Rockland County executive expected to extend NYC migrant state of emergency as Armoni Inn reopens
Rockland County Executive Ed Day is expected to extend his state of emergency order for migrants, according to a county spokesperson.
The declaration is set to expire Monday evening – 30 days after Day first signed it on May 5.
The order prohibits any hotel, motel or municipality in Rockland from housing migrants without a license from the county.
Day said he plans to renew the order each month as long as New York City continues to send its overflow of migrants to municipalities in the Hudson Valley.
The order comes following the reopening of the Armoni Inn & Suites. A New York Supreme Court judge allowed the hotel to open Friday with the condition that it cannot accept migrants bused from New York City.
The judge also extended a temporary restraining order to block the program.
Rockland County Executive Ed Day released a statement that said, "This extension continues to prohibit the City from transforming hotels and motels in the County of Rockland into shelters."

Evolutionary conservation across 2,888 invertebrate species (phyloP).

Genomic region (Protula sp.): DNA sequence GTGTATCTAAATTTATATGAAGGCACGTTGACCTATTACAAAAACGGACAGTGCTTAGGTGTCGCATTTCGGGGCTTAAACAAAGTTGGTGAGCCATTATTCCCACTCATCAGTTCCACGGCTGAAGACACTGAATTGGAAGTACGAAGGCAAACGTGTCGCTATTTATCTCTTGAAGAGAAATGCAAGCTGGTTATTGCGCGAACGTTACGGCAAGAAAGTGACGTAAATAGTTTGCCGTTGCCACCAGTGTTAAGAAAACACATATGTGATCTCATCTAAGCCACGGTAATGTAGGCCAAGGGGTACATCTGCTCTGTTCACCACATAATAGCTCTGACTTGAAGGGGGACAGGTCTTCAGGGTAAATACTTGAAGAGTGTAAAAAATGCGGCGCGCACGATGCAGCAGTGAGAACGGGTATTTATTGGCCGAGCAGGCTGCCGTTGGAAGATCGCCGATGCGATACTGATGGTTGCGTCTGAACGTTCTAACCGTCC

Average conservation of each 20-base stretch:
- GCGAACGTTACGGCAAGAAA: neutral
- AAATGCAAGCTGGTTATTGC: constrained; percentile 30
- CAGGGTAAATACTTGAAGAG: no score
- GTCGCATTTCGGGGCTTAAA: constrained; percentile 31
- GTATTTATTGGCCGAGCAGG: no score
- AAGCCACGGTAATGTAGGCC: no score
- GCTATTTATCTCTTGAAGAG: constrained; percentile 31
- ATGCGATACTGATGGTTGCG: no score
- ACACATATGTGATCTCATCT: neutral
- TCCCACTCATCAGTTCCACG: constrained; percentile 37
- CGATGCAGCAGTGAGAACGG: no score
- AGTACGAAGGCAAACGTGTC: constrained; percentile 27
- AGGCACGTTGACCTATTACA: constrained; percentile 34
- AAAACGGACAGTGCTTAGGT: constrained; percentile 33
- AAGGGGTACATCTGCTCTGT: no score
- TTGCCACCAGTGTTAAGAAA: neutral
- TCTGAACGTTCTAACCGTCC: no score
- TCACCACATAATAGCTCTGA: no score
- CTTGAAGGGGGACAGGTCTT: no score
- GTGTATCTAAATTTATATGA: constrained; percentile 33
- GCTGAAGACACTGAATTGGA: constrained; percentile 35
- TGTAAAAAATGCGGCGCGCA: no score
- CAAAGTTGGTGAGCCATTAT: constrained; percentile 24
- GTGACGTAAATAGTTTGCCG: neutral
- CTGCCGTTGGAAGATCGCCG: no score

Day added a warning in his statement that any violation of the judge’s order could subject the hotel and New York City to contempt of court.
This is just one of several legal battles playing out in courtrooms across the Hudson Valley. Last week, another restraining order for the Town of Orangetown was discussed in another state Supreme Court courtroom.
An attorney for Armoni Inn & Suites argued that the restraining order is discriminatory and political.
"This is clearly not only about zoning. This is about migrants being allowed to occupy a hotel in Rockland County,” said attorney Todd Soloway.
The next court hearing on this case is scheduled for June 14.